We are a commune of inquiring, skeptical, politically centrist, capitalist, anglophile, traditionalist New England Yankee humans, humanoids, and animals with many interests beyond and above politics. Each of us has had a high-school education (or GED), but all had ADD so didn't pay attention very well, especially the dogs. Each one of us does "try my best to be just like I am," and none of us enjoys working for others, including for Maggie, from whom we receive neither a nickel nor a dime. Freedom from nags, cranks, government, do-gooders, control-freaks and idiots is all that we ask for.
Our Recent Essays Behind the Front Page
Wednesday, May 25. 2016
It is a subtle, long term strategy. I suspect that Obama thinks similarly. Constitution is obsolete, which means the nation is obsolete.
Wednesday, May 18. 2016
A rambling piece at Other McCain has some good nuggets on immigration, Trump, the Dem/Repub elites, Reagan, and race.
Why are voters sick of the anointed in general? The Pajama Boy White House. It's contempt for the people.
Tuesday, May 10. 2016
The problem is that the individual can not afford to fight them. Small businesses can neither afford the legal teams, the years, nor nor lobbyists to defend them. Wallach begins:
Leviathan is now too big to fail:
Wednesday, May 4. 2016
Monday, May 2. 2016
They already understood that power tends to attempt to amass more power. But how did they know that the masses would, someday, demand more? Wise men, indeed. Freedom from government was their lodestar.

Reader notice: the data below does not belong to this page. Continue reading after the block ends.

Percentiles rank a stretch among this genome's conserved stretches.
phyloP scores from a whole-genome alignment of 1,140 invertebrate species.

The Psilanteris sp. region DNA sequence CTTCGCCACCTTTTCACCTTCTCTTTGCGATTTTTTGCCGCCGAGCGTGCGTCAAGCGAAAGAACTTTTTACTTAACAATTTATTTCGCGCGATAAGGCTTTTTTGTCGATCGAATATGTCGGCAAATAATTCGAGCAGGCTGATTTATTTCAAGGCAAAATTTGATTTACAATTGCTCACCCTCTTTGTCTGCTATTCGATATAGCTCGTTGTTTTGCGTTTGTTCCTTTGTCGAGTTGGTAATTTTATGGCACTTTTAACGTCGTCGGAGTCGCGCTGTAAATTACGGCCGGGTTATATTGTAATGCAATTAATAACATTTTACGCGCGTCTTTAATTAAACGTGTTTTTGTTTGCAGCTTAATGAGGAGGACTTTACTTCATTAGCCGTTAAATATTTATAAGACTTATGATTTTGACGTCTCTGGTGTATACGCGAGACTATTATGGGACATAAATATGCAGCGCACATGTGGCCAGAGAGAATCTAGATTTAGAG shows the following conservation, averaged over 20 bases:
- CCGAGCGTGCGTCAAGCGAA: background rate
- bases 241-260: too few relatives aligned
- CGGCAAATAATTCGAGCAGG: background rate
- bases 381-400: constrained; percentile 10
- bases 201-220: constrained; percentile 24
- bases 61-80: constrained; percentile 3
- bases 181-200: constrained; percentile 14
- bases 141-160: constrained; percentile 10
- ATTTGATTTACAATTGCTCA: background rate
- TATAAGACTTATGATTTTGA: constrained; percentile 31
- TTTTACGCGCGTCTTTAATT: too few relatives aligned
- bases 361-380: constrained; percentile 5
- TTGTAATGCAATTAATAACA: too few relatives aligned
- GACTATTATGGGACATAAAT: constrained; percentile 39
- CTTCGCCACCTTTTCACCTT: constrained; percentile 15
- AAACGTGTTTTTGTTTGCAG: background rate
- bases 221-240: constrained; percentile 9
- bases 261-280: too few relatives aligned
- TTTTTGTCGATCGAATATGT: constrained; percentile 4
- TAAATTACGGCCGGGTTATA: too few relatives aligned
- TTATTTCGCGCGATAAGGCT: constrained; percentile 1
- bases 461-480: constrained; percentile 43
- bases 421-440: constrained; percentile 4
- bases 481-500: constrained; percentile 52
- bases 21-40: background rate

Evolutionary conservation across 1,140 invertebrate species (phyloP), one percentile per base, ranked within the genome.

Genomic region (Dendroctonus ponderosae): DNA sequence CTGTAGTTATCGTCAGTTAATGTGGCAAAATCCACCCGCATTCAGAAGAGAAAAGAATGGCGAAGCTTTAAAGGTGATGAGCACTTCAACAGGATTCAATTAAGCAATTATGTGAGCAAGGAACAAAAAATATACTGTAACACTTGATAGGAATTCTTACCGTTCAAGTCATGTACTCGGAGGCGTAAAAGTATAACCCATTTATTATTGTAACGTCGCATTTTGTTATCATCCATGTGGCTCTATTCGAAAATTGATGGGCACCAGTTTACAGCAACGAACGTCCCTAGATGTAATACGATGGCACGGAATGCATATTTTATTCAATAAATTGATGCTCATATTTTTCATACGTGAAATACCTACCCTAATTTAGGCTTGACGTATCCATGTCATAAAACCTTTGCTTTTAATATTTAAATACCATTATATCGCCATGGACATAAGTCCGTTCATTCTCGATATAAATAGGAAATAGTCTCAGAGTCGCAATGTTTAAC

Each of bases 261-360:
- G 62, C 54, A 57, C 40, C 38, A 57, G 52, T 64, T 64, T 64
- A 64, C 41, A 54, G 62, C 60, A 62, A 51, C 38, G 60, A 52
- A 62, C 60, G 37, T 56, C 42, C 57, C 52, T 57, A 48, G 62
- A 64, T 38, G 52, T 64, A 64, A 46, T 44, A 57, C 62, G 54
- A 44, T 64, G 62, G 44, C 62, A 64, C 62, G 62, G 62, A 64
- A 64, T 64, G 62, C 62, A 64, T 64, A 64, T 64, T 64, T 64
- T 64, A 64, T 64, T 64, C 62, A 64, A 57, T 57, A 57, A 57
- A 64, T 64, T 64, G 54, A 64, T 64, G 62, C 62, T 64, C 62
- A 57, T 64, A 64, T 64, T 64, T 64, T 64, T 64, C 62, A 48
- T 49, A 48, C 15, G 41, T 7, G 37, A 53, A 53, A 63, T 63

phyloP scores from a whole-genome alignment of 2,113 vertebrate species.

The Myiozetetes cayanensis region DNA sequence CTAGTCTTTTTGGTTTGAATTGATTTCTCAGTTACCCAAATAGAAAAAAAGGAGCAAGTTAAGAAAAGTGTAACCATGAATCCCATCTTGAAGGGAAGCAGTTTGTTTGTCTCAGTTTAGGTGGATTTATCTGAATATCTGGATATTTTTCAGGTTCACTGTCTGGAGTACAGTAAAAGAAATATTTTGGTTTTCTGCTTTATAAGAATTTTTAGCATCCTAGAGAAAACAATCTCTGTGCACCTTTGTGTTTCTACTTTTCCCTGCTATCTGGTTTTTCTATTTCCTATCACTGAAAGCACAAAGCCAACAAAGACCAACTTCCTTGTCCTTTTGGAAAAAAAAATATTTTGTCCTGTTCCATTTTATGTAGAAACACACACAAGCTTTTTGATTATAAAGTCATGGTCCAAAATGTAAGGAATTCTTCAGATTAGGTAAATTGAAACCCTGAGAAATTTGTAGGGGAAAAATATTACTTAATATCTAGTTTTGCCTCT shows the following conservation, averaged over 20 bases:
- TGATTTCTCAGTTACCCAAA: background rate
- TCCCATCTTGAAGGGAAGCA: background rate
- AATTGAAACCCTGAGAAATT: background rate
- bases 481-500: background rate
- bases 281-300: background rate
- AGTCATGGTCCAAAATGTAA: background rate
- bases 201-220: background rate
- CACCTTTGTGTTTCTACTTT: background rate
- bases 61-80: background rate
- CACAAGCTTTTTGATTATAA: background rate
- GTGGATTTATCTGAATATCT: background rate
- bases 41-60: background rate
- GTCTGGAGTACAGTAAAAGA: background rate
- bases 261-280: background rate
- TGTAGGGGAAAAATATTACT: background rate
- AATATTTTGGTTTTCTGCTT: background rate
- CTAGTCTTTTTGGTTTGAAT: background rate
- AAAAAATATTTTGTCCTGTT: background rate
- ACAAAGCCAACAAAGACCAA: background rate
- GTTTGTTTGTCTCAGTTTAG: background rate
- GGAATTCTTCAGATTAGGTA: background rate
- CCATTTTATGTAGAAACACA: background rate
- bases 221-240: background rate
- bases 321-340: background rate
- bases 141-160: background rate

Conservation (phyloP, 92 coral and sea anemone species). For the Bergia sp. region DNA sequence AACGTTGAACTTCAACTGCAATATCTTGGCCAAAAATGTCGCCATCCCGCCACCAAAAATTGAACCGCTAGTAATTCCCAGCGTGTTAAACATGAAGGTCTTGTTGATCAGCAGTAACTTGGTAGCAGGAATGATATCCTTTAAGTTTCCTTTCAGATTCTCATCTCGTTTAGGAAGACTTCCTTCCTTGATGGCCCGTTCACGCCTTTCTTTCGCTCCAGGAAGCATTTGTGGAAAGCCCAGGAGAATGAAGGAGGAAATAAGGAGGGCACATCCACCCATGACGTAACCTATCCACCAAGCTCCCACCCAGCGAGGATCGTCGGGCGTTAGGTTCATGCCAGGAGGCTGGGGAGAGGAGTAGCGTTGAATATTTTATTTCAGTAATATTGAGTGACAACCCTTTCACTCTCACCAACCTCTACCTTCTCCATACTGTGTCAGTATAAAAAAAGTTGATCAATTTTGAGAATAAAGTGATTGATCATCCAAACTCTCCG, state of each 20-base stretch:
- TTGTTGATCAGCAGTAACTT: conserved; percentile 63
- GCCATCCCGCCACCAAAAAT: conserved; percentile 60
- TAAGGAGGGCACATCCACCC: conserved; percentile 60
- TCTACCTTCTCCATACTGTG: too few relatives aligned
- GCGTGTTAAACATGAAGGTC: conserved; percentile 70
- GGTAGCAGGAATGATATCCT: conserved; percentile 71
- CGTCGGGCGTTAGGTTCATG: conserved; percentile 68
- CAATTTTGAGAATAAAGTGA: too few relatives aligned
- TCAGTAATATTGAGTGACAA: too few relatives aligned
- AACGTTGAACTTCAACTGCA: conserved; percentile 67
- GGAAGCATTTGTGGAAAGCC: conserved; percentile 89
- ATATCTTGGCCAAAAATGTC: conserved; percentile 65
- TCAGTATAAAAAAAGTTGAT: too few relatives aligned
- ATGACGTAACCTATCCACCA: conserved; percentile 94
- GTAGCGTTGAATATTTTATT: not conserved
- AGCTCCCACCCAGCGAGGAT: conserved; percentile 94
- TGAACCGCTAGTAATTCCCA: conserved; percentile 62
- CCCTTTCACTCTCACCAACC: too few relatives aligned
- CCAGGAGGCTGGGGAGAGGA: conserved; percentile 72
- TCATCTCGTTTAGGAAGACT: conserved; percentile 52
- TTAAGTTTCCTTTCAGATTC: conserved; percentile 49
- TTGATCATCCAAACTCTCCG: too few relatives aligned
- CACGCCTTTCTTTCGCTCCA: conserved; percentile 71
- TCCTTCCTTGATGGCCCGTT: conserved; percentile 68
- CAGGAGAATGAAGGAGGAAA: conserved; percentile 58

Friday, April 29. 2016
What if most people are happy to be sheep with a government-shepherd?
Friday, April 15. 2016
Monday, April 11. 2016
This past weekend, Springsteen canceled a concert in North Carolina, on 2 days notice, to protest the passage of law requiring people to use bathrooms based on the gender of birth. PayPal, similarly, canceled plans to expand operations in Charlotte.
I understand how tightly politics has become intertwined with business. Making a statement seems to be the most important thing anyone can do, these days. So I'll make a small one of my own. I don't agree with the North Carolina law, but I don't live there. I think it is over-the-top and excessive control of society by imposing a law where common sense should suffice to reign. The passage of law doesn't make an idea 'correct' or morally justified. Even so, I'm still planning to visit my family in North Carolina, spend money there, and enjoy the state's many natural wonders. I'm not going to boycott a state because I disagree with a law. If I did that, I'd have problems living in the state I currently reside.